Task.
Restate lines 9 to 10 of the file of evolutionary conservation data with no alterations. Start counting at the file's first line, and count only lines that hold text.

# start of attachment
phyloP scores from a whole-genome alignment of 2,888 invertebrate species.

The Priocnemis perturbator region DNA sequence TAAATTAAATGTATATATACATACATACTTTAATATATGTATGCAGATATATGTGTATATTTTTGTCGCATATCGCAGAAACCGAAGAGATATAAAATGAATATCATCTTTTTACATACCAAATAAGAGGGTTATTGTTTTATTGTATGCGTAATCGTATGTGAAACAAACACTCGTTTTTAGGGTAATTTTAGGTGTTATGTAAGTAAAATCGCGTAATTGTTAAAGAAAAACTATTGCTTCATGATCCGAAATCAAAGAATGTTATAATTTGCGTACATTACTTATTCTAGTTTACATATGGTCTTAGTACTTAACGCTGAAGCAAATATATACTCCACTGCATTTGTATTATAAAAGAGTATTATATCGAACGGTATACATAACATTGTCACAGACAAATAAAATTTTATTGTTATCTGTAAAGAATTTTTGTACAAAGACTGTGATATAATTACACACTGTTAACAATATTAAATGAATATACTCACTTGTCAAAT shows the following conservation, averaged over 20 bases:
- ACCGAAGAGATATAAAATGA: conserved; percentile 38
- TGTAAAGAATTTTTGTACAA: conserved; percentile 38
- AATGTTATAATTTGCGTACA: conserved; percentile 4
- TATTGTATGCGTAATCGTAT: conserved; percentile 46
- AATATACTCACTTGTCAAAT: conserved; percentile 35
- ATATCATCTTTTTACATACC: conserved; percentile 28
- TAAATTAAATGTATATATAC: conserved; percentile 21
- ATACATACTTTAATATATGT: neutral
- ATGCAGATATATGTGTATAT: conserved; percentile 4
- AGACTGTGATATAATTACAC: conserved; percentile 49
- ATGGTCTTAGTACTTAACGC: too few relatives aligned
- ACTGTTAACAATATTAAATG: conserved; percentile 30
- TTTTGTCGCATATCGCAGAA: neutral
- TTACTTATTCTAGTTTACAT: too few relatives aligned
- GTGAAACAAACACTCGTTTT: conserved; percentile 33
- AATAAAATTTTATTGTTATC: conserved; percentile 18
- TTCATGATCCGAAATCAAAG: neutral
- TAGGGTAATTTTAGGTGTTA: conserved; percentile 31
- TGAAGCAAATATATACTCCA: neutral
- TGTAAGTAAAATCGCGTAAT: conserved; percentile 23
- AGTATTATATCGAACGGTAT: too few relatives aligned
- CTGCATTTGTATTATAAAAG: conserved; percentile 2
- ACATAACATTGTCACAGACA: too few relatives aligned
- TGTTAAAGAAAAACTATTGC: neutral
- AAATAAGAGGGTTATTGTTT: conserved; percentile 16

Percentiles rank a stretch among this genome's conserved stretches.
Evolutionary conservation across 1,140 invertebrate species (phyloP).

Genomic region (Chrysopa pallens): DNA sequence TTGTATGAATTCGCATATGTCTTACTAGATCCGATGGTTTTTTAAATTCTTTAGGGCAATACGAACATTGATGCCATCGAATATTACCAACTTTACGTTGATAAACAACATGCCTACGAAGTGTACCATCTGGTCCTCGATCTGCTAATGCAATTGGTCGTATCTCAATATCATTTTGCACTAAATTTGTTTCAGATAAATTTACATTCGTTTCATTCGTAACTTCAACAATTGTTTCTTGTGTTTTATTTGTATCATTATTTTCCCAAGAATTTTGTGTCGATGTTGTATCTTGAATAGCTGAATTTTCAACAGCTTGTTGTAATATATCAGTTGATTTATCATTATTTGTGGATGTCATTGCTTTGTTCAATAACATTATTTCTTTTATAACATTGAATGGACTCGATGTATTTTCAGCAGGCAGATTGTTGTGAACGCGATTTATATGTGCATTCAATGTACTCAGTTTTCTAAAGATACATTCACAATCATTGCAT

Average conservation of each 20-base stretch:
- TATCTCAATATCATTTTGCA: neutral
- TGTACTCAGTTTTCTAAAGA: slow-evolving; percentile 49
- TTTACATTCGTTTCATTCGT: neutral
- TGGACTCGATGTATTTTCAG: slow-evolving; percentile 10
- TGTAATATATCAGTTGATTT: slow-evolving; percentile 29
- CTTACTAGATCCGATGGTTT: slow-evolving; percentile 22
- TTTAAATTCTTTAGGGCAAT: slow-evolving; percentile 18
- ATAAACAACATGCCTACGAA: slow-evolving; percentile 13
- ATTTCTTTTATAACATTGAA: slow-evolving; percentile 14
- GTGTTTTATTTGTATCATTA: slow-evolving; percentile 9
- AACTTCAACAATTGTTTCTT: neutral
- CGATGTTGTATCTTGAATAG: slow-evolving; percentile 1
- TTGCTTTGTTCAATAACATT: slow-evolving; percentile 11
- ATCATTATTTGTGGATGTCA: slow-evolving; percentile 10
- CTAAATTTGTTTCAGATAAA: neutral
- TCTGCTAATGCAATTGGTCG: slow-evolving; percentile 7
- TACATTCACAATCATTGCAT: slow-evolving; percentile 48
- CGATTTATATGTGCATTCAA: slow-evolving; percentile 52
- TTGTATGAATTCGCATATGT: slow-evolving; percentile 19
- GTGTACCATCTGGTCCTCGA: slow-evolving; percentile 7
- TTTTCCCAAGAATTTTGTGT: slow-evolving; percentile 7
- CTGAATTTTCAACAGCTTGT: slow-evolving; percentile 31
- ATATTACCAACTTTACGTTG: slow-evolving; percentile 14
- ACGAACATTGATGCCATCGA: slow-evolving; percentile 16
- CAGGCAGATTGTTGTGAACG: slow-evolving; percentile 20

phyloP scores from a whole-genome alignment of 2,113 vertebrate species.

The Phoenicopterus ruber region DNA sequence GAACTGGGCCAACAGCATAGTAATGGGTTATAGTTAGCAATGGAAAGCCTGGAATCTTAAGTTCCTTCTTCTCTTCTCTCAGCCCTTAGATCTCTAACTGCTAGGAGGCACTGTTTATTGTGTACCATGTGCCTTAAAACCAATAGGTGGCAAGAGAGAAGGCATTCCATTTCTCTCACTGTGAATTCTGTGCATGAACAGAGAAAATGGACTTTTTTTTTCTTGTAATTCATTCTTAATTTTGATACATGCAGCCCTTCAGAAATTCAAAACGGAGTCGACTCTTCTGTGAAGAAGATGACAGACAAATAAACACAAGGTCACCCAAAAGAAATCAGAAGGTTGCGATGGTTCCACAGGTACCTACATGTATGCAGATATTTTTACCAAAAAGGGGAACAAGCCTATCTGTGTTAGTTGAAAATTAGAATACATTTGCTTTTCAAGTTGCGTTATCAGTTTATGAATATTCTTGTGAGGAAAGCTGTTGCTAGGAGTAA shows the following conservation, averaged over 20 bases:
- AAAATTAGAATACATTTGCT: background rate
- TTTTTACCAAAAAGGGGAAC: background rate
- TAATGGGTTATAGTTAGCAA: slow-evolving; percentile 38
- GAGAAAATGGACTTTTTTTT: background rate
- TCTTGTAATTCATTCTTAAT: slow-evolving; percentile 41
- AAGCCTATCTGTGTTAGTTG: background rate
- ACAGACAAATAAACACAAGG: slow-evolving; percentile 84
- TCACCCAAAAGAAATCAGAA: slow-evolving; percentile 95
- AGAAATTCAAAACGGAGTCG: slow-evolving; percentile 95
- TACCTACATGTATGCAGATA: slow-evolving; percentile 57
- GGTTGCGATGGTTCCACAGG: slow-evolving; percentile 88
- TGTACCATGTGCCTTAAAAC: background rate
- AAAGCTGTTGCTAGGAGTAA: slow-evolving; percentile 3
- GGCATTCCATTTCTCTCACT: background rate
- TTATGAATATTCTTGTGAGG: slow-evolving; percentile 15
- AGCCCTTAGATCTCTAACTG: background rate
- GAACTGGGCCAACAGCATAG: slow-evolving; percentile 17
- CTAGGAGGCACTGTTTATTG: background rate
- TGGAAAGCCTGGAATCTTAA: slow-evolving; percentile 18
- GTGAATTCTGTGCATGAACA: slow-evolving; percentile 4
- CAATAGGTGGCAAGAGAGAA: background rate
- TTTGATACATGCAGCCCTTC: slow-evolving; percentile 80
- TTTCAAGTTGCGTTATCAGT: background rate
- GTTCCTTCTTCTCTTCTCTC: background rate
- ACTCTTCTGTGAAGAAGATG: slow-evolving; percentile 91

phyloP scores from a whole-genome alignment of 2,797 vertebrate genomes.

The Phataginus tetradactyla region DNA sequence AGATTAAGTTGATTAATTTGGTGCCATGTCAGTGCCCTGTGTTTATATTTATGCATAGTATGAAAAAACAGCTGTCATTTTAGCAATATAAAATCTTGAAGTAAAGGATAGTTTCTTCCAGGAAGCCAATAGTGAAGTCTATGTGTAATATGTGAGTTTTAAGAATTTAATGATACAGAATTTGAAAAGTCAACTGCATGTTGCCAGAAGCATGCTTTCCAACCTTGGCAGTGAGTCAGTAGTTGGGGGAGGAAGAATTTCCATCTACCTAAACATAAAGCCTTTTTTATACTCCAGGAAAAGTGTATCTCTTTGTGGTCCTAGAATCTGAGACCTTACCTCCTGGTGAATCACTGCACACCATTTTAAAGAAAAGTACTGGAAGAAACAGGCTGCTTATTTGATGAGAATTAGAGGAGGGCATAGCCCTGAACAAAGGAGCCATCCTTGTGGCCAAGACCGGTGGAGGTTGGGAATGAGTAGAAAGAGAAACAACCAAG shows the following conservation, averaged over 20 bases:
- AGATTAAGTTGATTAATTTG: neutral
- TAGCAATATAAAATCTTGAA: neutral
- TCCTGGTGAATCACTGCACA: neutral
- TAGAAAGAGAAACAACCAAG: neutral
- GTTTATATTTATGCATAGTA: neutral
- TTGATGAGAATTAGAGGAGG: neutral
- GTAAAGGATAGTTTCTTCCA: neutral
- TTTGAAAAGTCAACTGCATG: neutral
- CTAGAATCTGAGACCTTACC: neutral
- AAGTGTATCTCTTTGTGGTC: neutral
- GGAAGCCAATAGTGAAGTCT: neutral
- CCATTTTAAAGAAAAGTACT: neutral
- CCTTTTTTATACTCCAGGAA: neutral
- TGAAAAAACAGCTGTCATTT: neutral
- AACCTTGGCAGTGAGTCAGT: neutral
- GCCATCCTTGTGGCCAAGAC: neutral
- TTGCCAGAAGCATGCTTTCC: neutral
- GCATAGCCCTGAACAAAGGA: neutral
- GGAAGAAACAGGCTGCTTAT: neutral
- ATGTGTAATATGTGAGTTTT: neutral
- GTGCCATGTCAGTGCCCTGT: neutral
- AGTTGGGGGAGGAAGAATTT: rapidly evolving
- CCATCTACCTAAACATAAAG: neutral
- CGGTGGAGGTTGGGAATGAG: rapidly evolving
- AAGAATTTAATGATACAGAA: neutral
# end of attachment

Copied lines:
- TAAATTAAATGTATATATAC: conserved; percentile 21
- ATACATACTTTAATATATGT: neutral